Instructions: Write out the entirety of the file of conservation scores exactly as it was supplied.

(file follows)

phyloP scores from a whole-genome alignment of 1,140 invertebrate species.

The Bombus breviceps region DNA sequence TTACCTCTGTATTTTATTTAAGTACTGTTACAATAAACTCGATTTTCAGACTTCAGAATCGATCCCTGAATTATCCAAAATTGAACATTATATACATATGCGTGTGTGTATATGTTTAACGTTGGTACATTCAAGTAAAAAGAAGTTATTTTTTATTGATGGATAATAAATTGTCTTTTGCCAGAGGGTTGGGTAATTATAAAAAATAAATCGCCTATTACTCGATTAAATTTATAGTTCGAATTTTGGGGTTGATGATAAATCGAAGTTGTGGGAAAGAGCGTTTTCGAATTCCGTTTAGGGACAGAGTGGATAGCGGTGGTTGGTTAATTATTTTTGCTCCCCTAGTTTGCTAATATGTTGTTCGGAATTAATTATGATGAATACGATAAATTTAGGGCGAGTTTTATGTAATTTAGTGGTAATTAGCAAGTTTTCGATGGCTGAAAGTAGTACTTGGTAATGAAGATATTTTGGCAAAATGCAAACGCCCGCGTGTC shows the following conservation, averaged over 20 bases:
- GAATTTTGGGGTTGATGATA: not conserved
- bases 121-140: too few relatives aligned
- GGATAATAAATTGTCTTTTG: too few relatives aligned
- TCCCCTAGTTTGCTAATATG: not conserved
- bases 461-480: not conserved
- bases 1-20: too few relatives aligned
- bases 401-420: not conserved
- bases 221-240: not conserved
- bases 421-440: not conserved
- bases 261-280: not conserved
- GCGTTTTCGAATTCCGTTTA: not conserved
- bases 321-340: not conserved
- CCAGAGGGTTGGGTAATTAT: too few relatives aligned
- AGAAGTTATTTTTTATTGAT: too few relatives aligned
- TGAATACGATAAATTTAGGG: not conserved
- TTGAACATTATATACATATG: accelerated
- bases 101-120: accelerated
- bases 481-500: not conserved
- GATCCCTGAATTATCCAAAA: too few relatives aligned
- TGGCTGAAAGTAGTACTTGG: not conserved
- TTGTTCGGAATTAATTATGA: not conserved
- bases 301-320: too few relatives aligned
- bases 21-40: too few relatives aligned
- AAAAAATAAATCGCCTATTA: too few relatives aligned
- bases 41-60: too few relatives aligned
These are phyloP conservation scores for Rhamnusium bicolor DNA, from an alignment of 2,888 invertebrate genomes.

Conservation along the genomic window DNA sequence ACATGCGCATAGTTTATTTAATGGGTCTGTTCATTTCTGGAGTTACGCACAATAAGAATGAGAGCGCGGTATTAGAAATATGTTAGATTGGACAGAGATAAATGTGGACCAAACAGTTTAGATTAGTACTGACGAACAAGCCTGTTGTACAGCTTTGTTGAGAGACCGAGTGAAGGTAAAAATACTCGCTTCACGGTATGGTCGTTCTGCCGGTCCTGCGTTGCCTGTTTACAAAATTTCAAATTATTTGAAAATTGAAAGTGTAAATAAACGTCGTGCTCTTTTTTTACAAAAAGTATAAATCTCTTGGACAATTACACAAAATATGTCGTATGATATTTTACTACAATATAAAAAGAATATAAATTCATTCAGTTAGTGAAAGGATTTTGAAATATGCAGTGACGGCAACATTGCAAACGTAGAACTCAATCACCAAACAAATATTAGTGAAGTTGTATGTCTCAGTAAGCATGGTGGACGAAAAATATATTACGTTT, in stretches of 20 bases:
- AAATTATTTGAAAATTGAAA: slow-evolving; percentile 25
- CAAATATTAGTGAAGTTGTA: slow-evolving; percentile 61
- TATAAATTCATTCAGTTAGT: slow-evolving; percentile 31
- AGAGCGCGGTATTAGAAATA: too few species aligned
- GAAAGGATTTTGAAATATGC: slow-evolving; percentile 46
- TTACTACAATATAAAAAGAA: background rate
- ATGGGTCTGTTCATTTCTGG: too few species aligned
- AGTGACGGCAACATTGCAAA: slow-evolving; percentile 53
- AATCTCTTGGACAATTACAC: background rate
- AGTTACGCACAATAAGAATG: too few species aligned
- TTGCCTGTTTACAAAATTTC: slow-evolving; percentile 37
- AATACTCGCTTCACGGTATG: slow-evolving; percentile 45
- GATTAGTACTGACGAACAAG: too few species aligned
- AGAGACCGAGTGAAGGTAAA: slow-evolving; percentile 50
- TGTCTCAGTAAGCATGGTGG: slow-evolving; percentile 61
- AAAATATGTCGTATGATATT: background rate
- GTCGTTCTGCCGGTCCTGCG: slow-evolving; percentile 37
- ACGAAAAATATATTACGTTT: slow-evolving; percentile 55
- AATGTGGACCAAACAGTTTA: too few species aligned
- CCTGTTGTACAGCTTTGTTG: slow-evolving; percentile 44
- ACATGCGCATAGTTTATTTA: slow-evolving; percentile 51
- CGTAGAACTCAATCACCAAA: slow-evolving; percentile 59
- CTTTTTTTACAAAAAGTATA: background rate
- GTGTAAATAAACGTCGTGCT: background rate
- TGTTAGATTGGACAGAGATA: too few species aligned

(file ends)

phyloP scores from a whole-genome alignment of 1,140 invertebrate species.

The Bombus breviceps region DNA sequence TTACCTCTGTATTTTATTTAAGTACTGTTACAATAAACTCGATTTTCAGACTTCAGAATCGATCCCTGAATTATCCAAAATTGAACATTATATACATATGCGTGTGTGTATATGTTTAACGTTGGTACATTCAAGTAAAAAGAAGTTATTTTTTATTGATGGATAATAAATTGTCTTTTGCCAGAGGGTTGGGTAATTATAAAAAATAAATCGCCTATTACTCGATTAAATTTATAGTTCGAATTTTGGGGTTGATGATAAATCGAAGTTGTGGGAAAGAGCGTTTTCGAATTCCGTTTAGGGACAGAGTGGATAGCGGTGGTTGGTTAATTATTTTTGCTCCCCTAGTTTGCTAATATGTTGTTCGGAATTAATTATGATGAATACGATAAATTTAGGGCGAGTTTTATGTAATTTAGTGGTAATTAGCAAGTTTTCGATGGCTGAAAGTAGTACTTGGTAATGAAGATATTTTGGCAAAATGCAAACGCCCGCGTGTC shows the following conservation, averaged over 20 bases:
- GAATTTTGGGGTTGATGATA: not conserved
- bases 121-140: too few relatives aligned
- GGATAATAAATTGTCTTTTG: too few relatives aligned
- TCCCCTAGTTTGCTAATATG: not conserved
- bases 461-480: not conserved
- bases 1-20: too few relatives aligned
- bases 401-420: not conserved
- bases 221-240: not conserved
- bases 421-440: not conserved
- bases 261-280: not conserved
- GCGTTTTCGAATTCCGTTTA: not conserved
- bases 321-340: not conserved
- CCAGAGGGTTGGGTAATTAT: too few relatives aligned
- AGAAGTTATTTTTTATTGAT: too few relatives aligned
- TGAATACGATAAATTTAGGG: not conserved
- TTGAACATTATATACATATG: accelerated
- bases 101-120: accelerated
- bases 481-500: not conserved
- GATCCCTGAATTATCCAAAA: too few relatives aligned
- TGGCTGAAAGTAGTACTTGG: not conserved
- TTGTTCGGAATTAATTATGA: not conserved
- bases 301-320: too few relatives aligned
- bases 21-40: too few relatives aligned
- AAAAAATAAATCGCCTATTA: too few relatives aligned
- bases 41-60: too few relatives aligned
These are phyloP conservation scores for Rhamnusium bicolor DNA, from an alignment of 2,888 invertebrate genomes.

Conservation along the genomic window DNA sequence ACATGCGCATAGTTTATTTAATGGGTCTGTTCATTTCTGGAGTTACGCACAATAAGAATGAGAGCGCGGTATTAGAAATATGTTAGATTGGACAGAGATAAATGTGGACCAAACAGTTTAGATTAGTACTGACGAACAAGCCTGTTGTACAGCTTTGTTGAGAGACCGAGTGAAGGTAAAAATACTCGCTTCACGGTATGGTCGTTCTGCCGGTCCTGCGTTGCCTGTTTACAAAATTTCAAATTATTTGAAAATTGAAAGTGTAAATAAACGTCGTGCTCTTTTTTTACAAAAAGTATAAATCTCTTGGACAATTACACAAAATATGTCGTATGATATTTTACTACAATATAAAAAGAATATAAATTCATTCAGTTAGTGAAAGGATTTTGAAATATGCAGTGACGGCAACATTGCAAACGTAGAACTCAATCACCAAACAAATATTAGTGAAGTTGTATGTCTCAGTAAGCATGGTGGACGAAAAATATATTACGTTT, in stretches of 20 bases:
- AAATTATTTGAAAATTGAAA: slow-evolving; percentile 25
- CAAATATTAGTGAAGTTGTA: slow-evolving; percentile 61
- TATAAATTCATTCAGTTAGT: slow-evolving; percentile 31
- AGAGCGCGGTATTAGAAATA: too few species aligned
- GAAAGGATTTTGAAATATGC: slow-evolving; percentile 46
- TTACTACAATATAAAAAGAA: background rate
- ATGGGTCTGTTCATTTCTGG: too few species aligned
- AGTGACGGCAACATTGCAAA: slow-evolving; percentile 53
- AATCTCTTGGACAATTACAC: background rate
- AGTTACGCACAATAAGAATG: too few species aligned
- TTGCCTGTTTACAAAATTTC: slow-evolving; percentile 37
- AATACTCGCTTCACGGTATG: slow-evolving; percentile 45
- GATTAGTACTGACGAACAAG: too few species aligned
- AGAGACCGAGTGAAGGTAAA: slow-evolving; percentile 50
- TGTCTCAGTAAGCATGGTGG: slow-evolving; percentile 61
- AAAATATGTCGTATGATATT: background rate
- GTCGTTCTGCCGGTCCTGCG: slow-evolving; percentile 37
- ACGAAAAATATATTACGTTT: slow-evolving; percentile 55
- AATGTGGACCAAACAGTTTA: too few species aligned
- CCTGTTGTACAGCTTTGTTG: slow-evolving; percentile 44
- ACATGCGCATAGTTTATTTA: slow-evolving; percentile 51
- CGTAGAACTCAATCACCAAA: slow-evolving; percentile 59
- CTTTTTTTACAAAAAGTATA: background rate
- GTGTAAATAAACGTCGTGCT: background rate
- TGTTAGATTGGACAGAGATA: too few species aligned